Arthur Lismer, well-known member of the Group of Seven, was also one of Canada's most innovative educators. Using previously untapped correspondence and papers as well as interviews with Lismer's teaching colleagues, child students, and art students, Angela Nairne Grigor examines Lismer's Arts and Crafts Movement background in his native England, the evolution of the humanistic ideas and ideals that guided his work as both an artist and a teacher, and his international influence as an educator. She gives a vivid portrait of his approach to teaching in an illustrious fifty-year career that took him from Toronto to Halifax, Montreal, New York, Australia, New Zealand, and South Africa, and during which he played a pivotal role in the development of some of Canada's most important art schools and museums.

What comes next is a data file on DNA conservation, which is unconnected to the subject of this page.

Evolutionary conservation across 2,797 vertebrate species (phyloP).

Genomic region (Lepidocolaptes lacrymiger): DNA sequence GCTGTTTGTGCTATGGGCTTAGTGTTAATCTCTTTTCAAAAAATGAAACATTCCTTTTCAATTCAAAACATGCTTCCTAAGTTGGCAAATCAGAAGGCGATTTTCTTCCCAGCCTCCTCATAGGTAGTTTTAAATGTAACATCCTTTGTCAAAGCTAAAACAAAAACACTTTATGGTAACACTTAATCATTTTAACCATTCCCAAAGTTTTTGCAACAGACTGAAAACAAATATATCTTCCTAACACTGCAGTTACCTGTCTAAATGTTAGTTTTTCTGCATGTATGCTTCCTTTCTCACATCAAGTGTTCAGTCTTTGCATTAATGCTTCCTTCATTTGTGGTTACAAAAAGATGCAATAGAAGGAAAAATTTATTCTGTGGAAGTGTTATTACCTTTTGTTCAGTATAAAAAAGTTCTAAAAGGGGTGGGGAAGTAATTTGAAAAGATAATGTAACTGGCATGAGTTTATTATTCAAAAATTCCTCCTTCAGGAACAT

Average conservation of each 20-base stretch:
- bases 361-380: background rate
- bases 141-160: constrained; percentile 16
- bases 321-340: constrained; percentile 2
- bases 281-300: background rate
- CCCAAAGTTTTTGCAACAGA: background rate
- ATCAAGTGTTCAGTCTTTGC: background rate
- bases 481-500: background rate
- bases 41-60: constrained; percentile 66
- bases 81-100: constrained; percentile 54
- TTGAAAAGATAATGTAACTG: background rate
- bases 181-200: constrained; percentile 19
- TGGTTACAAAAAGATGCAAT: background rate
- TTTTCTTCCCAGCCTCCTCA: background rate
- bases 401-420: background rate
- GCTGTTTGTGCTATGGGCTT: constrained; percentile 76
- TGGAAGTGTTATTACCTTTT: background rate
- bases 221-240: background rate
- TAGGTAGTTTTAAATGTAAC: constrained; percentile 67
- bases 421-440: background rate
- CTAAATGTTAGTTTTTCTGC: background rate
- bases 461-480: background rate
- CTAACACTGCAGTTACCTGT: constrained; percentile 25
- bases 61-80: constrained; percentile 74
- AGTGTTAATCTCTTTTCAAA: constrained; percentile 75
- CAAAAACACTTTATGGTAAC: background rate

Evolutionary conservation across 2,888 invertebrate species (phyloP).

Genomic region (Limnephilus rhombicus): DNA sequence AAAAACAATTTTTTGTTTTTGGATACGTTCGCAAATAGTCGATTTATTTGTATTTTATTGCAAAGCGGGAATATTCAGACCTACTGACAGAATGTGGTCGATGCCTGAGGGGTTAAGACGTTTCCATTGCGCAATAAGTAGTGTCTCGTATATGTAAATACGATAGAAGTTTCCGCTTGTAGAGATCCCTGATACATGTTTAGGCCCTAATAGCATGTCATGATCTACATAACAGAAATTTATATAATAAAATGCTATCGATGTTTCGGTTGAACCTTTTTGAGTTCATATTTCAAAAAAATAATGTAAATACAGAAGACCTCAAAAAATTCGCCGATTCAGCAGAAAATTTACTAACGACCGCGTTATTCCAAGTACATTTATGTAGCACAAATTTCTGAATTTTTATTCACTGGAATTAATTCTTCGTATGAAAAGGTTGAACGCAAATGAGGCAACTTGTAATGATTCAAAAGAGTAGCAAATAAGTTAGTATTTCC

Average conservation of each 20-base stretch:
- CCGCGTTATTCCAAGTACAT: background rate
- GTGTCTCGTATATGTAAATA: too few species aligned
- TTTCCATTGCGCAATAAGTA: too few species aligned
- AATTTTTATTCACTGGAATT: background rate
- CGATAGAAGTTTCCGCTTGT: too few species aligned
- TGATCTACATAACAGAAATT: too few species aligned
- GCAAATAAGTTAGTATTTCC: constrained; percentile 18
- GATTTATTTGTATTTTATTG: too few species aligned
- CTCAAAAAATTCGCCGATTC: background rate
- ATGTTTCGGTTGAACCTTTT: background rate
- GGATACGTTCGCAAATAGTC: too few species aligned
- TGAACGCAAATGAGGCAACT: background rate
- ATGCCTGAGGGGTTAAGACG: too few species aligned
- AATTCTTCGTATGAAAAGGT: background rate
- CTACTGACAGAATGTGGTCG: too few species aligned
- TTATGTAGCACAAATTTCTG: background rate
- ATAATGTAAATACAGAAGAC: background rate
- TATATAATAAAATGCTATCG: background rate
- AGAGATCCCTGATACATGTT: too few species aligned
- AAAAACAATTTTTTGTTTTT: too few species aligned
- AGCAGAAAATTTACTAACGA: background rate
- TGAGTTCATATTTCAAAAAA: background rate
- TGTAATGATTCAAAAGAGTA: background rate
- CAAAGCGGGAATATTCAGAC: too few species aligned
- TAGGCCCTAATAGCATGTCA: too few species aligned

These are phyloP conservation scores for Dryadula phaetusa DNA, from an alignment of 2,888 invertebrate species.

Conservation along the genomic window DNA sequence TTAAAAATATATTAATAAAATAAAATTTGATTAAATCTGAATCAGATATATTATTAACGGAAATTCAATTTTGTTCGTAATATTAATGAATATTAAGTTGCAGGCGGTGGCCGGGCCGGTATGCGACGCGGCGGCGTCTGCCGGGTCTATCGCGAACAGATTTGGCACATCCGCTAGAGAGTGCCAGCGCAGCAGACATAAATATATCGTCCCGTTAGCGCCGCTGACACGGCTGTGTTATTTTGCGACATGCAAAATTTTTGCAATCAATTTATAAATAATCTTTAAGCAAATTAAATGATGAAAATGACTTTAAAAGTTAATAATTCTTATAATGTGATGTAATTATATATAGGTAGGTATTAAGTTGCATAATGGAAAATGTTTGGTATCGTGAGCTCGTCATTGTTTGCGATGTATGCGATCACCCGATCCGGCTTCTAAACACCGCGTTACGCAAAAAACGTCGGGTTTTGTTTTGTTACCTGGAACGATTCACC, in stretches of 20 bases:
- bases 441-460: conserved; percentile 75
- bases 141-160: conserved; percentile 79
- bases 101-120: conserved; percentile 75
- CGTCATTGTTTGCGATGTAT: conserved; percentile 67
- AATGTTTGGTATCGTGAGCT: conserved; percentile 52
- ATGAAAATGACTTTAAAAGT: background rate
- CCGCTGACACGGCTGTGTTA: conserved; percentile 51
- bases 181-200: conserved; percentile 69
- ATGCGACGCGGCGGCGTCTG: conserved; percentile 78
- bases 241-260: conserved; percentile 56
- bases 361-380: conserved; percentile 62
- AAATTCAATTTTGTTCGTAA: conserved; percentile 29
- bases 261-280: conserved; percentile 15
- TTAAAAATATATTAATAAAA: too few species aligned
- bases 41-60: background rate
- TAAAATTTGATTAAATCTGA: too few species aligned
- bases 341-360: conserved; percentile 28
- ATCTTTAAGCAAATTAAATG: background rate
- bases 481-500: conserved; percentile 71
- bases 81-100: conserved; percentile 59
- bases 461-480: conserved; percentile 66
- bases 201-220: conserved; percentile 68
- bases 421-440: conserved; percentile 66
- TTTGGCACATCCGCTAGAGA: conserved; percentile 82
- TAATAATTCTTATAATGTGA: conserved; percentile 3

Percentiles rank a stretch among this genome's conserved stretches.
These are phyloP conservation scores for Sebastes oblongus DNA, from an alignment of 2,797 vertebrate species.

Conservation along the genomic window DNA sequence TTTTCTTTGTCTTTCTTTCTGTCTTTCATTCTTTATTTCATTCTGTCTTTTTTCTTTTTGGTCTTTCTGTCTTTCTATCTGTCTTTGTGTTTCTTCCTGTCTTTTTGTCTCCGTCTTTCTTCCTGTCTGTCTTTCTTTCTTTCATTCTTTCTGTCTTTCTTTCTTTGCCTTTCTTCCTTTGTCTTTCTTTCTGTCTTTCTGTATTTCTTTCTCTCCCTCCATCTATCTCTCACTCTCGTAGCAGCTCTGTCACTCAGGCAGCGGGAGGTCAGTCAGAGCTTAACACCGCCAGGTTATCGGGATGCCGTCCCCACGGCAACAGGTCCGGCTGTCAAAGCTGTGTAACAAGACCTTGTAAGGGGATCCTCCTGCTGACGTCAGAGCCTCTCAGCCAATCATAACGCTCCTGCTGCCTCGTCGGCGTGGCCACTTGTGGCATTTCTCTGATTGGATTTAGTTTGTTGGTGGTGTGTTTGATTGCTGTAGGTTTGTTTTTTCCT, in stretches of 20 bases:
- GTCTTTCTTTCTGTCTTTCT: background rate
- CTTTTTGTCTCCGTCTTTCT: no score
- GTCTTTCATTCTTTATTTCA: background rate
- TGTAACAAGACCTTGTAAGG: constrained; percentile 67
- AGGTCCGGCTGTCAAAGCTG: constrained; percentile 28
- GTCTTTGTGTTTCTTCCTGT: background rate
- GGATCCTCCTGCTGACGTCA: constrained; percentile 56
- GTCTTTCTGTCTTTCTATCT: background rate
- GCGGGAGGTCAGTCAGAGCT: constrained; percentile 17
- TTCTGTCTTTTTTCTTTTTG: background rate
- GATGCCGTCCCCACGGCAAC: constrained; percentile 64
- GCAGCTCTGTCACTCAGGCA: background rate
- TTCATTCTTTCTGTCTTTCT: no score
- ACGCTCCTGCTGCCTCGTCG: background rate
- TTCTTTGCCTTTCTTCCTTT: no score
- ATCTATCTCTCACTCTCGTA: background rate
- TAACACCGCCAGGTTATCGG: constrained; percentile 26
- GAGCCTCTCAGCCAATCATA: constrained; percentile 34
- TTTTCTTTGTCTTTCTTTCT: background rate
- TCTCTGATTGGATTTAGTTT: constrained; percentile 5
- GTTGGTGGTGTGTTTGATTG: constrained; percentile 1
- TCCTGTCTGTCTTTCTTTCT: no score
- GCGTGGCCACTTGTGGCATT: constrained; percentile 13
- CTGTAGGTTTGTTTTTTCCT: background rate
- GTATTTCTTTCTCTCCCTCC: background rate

Subjects: Art & Art History
Table of Contents
You are viewing the table of contents
You do not have access to this
on JSTOR. Try logging in through your institution for access.